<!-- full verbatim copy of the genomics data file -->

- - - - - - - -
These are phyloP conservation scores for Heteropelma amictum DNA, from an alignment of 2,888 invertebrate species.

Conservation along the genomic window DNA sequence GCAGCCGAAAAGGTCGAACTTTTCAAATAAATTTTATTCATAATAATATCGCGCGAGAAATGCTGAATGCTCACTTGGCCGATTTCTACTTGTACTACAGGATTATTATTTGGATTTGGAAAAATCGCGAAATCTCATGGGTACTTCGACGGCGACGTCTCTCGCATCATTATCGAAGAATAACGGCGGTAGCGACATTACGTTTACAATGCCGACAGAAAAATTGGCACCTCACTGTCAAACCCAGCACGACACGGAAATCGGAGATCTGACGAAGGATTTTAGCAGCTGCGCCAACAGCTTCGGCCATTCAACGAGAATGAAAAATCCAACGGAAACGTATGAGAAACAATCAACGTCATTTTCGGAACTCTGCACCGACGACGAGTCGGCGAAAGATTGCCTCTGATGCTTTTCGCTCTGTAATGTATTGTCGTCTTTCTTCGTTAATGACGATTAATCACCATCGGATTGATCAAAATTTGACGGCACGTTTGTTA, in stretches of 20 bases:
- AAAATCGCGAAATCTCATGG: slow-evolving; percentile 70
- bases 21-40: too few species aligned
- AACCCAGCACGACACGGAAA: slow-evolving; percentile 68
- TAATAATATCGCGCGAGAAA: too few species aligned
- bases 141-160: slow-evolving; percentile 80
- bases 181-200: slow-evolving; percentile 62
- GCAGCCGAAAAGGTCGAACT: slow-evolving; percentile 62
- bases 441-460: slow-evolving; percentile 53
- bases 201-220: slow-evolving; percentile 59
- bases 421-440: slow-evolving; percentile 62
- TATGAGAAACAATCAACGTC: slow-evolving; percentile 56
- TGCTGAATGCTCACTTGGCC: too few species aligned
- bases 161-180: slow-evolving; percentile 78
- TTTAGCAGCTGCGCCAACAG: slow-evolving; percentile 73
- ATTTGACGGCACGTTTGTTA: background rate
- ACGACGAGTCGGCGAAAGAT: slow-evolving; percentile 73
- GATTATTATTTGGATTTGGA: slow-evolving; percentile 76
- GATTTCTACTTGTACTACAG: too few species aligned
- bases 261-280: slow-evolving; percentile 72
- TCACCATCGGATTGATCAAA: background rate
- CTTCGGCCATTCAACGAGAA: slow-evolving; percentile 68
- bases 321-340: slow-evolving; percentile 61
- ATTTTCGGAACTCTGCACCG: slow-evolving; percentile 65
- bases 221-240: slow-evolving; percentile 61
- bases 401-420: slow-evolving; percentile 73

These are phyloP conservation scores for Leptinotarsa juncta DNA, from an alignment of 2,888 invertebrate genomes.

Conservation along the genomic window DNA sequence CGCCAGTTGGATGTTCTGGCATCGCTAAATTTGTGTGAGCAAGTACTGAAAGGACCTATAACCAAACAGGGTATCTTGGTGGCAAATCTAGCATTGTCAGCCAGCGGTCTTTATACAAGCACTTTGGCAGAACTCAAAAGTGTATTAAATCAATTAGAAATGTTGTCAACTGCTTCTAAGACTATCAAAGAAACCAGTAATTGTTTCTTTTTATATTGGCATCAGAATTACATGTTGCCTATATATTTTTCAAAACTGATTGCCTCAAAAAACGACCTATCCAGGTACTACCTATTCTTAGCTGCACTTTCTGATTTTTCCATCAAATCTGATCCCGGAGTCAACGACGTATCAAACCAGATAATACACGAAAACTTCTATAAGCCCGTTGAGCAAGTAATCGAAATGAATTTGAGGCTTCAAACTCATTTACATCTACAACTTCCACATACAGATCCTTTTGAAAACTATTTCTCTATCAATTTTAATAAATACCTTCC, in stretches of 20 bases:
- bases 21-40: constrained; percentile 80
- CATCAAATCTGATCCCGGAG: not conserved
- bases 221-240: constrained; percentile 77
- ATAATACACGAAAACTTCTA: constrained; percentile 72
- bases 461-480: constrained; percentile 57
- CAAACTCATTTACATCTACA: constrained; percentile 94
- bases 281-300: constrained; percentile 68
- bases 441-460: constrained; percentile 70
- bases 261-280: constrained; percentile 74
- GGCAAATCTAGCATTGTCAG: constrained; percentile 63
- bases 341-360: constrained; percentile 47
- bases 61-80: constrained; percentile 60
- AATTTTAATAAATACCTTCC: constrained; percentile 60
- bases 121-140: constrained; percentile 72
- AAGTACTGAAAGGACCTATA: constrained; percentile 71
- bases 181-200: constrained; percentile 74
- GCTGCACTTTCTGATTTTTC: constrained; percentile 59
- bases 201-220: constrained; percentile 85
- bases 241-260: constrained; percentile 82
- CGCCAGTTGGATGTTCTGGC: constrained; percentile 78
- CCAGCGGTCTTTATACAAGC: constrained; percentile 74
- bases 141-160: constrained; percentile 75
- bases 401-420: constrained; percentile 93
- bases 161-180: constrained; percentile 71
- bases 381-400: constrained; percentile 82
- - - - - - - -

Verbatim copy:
These are phyloP conservation scores for Heteropelma amictum DNA, from an alignment of 2,888 invertebrate species.

Conservation along the genomic window DNA sequence GCAGCCGAAAAGGTCGAACTTTTCAAATAAATTTTATTCATAATAATATCGCGCGAGAAATGCTGAATGCTCACTTGGCCGATTTCTACTTGTACTACAGGATTATTATTTGGATTTGGAAAAATCGCGAAATCTCATGGGTACTTCGACGGCGACGTCTCTCGCATCATTATCGAAGAATAACGGCGGTAGCGACATTACGTTTACAATGCCGACAGAAAAATTGGCACCTCACTGTCAAACCCAGCACGACACGGAAATCGGAGATCTGACGAAGGATTTTAGCAGCTGCGCCAACAGCTTCGGCCATTCAACGAGAATGAAAAATCCAACGGAAACGTATGAGAAACAATCAACGTCATTTTCGGAACTCTGCACCGACGACGAGTCGGCGAAAGATTGCCTCTGATGCTTTTCGCTCTGTAATGTATTGTCGTCTTTCTTCGTTAATGACGATTAATCACCATCGGATTGATCAAAATTTGACGGCACGTTTGTTA, in stretches of 20 bases:
- AAAATCGCGAAATCTCATGG: slow-evolving; percentile 70
- bases 21-40: too few species aligned
- AACCCAGCACGACACGGAAA: slow-evolving; percentile 68
- TAATAATATCGCGCGAGAAA: too few species aligned
- bases 141-160: slow-evolving; percentile 80
- bases 181-200: slow-evolving; percentile 62
- GCAGCCGAAAAGGTCGAACT: slow-evolving; percentile 62
- bases 441-460: slow-evolving; percentile 53
- bases 201-220: slow-evolving; percentile 59
- bases 421-440: slow-evolving; percentile 62
- TATGAGAAACAATCAACGTC: slow-evolving; percentile 56
- TGCTGAATGCTCACTTGGCC: too few species aligned
- bases 161-180: slow-evolving; percentile 78
- TTTAGCAGCTGCGCCAACAG: slow-evolving; percentile 73
- ATTTGACGGCACGTTTGTTA: background rate
- ACGACGAGTCGGCGAAAGAT: slow-evolving; percentile 73
- GATTATTATTTGGATTTGGA: slow-evolving; percentile 76
- GATTTCTACTTGTACTACAG: too few species aligned
- bases 261-280: slow-evolving; percentile 72
- TCACCATCGGATTGATCAAA: background rate
- CTTCGGCCATTCAACGAGAA: slow-evolving; percentile 68
- bases 321-340: slow-evolving; percentile 61
- ATTTTCGGAACTCTGCACCG: slow-evolving; percentile 65
- bases 221-240: slow-evolving; percentile 61
- bases 401-420: slow-evolving; percentile 73

These are phyloP conservation scores for Leptinotarsa juncta DNA, from an alignment of 2,888 invertebrate genomes.

Conservation along the genomic window DNA sequence CGCCAGTTGGATGTTCTGGCATCGCTAAATTTGTGTGAGCAAGTACTGAAAGGACCTATAACCAAACAGGGTATCTTGGTGGCAAATCTAGCATTGTCAGCCAGCGGTCTTTATACAAGCACTTTGGCAGAACTCAAAAGTGTATTAAATCAATTAGAAATGTTGTCAACTGCTTCTAAGACTATCAAAGAAACCAGTAATTGTTTCTTTTTATATTGGCATCAGAATTACATGTTGCCTATATATTTTTCAAAACTGATTGCCTCAAAAAACGACCTATCCAGGTACTACCTATTCTTAGCTGCACTTTCTGATTTTTCCATCAAATCTGATCCCGGAGTCAACGACGTATCAAACCAGATAATACACGAAAACTTCTATAAGCCCGTTGAGCAAGTAATCGAAATGAATTTGAGGCTTCAAACTCATTTACATCTACAACTTCCACATACAGATCCTTTTGAAAACTATTTCTCTATCAATTTTAATAAATACCTTCC, in stretches of 20 bases:
- bases 21-40: constrained; percentile 80
- CATCAAATCTGATCCCGGAG: not conserved
- bases 221-240: constrained; percentile 77
- ATAATACACGAAAACTTCTA: constrained; percentile 72
- bases 461-480: constrained; percentile 57
- CAAACTCATTTACATCTACA: constrained; percentile 94
- bases 281-300: constrained; percentile 68
- bases 441-460: constrained; percentile 70
- bases 261-280: constrained; percentile 74
- GGCAAATCTAGCATTGTCAG: constrained; percentile 63
- bases 341-360: constrained; percentile 47
- bases 61-80: constrained; percentile 60
- AATTTTAATAAATACCTTCC: constrained; percentile 60
- bases 121-140: constrained; percentile 72
- AAGTACTGAAAGGACCTATA: constrained; percentile 71
- bases 181-200: constrained; percentile 74
- GCTGCACTTTCTGATTTTTC: constrained; percentile 59
- bases 201-220: constrained; percentile 85
- bases 241-260: constrained; percentile 82
- CGCCAGTTGGATGTTCTGGC: constrained; percentile 78
- CCAGCGGTCTTTATACAAGC: constrained; percentile 74
- bases 141-160: constrained; percentile 75
- bases 401-420: constrained; percentile 93
- bases 161-180: constrained; percentile 71
- bases 381-400: constrained; percentile 82